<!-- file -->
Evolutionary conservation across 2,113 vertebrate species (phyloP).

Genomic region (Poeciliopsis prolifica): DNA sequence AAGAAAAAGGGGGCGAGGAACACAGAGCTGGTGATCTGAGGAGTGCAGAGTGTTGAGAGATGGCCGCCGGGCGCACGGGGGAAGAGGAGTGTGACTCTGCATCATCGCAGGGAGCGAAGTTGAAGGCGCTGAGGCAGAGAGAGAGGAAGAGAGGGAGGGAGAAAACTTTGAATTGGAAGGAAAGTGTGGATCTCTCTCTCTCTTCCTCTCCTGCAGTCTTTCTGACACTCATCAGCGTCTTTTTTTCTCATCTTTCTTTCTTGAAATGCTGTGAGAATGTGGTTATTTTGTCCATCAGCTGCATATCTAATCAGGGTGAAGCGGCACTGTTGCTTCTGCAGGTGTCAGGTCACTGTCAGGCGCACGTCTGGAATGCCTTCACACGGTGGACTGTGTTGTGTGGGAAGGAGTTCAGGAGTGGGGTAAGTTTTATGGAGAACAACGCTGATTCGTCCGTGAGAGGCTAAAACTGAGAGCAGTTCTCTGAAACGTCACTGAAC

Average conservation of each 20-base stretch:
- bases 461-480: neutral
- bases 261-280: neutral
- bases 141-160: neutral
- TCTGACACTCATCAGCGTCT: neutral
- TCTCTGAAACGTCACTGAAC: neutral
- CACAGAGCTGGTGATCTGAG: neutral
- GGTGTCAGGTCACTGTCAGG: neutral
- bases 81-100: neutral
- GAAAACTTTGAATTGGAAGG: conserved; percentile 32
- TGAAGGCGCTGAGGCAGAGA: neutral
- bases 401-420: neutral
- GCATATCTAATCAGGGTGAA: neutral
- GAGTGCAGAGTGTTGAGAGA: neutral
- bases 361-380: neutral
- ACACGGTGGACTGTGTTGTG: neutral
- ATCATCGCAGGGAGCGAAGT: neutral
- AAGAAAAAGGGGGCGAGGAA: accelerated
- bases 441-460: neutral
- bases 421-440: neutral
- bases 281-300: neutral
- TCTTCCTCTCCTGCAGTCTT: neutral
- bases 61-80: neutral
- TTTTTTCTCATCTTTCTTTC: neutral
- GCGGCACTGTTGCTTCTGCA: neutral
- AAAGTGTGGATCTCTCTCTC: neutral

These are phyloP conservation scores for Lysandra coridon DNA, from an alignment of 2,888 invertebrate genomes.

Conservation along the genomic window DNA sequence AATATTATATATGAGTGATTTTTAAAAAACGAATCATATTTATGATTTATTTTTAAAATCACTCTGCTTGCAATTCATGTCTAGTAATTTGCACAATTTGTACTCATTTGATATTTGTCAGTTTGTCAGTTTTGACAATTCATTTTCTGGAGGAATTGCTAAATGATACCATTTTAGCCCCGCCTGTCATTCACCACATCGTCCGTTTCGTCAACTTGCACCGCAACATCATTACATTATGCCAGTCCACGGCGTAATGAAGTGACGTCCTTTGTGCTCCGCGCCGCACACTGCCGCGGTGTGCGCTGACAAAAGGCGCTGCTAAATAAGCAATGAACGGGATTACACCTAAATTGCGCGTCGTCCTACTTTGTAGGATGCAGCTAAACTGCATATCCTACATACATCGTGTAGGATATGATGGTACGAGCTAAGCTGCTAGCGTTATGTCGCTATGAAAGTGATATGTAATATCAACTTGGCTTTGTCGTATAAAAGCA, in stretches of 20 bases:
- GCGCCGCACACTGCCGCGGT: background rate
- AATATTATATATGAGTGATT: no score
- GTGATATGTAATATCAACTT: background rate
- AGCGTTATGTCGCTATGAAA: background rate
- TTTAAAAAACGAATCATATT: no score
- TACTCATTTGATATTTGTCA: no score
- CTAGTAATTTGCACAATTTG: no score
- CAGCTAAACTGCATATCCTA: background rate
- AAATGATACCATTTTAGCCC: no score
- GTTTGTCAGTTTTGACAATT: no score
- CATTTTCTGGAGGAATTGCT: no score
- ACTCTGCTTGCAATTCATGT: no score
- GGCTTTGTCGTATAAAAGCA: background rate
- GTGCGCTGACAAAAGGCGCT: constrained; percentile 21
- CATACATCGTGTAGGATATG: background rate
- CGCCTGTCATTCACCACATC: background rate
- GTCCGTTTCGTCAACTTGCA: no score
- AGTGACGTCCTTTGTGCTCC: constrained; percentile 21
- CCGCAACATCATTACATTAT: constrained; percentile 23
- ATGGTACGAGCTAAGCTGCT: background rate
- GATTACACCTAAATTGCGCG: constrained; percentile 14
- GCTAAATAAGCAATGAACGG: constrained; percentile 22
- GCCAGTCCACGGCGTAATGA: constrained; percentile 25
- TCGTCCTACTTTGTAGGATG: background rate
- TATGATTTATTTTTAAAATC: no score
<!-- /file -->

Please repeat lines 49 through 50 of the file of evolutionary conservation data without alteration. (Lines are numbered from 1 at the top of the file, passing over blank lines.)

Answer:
- CCGCAACATCATTACATTAT: constrained; percentile 23
- ATGGTACGAGCTAAGCTGCT: background rate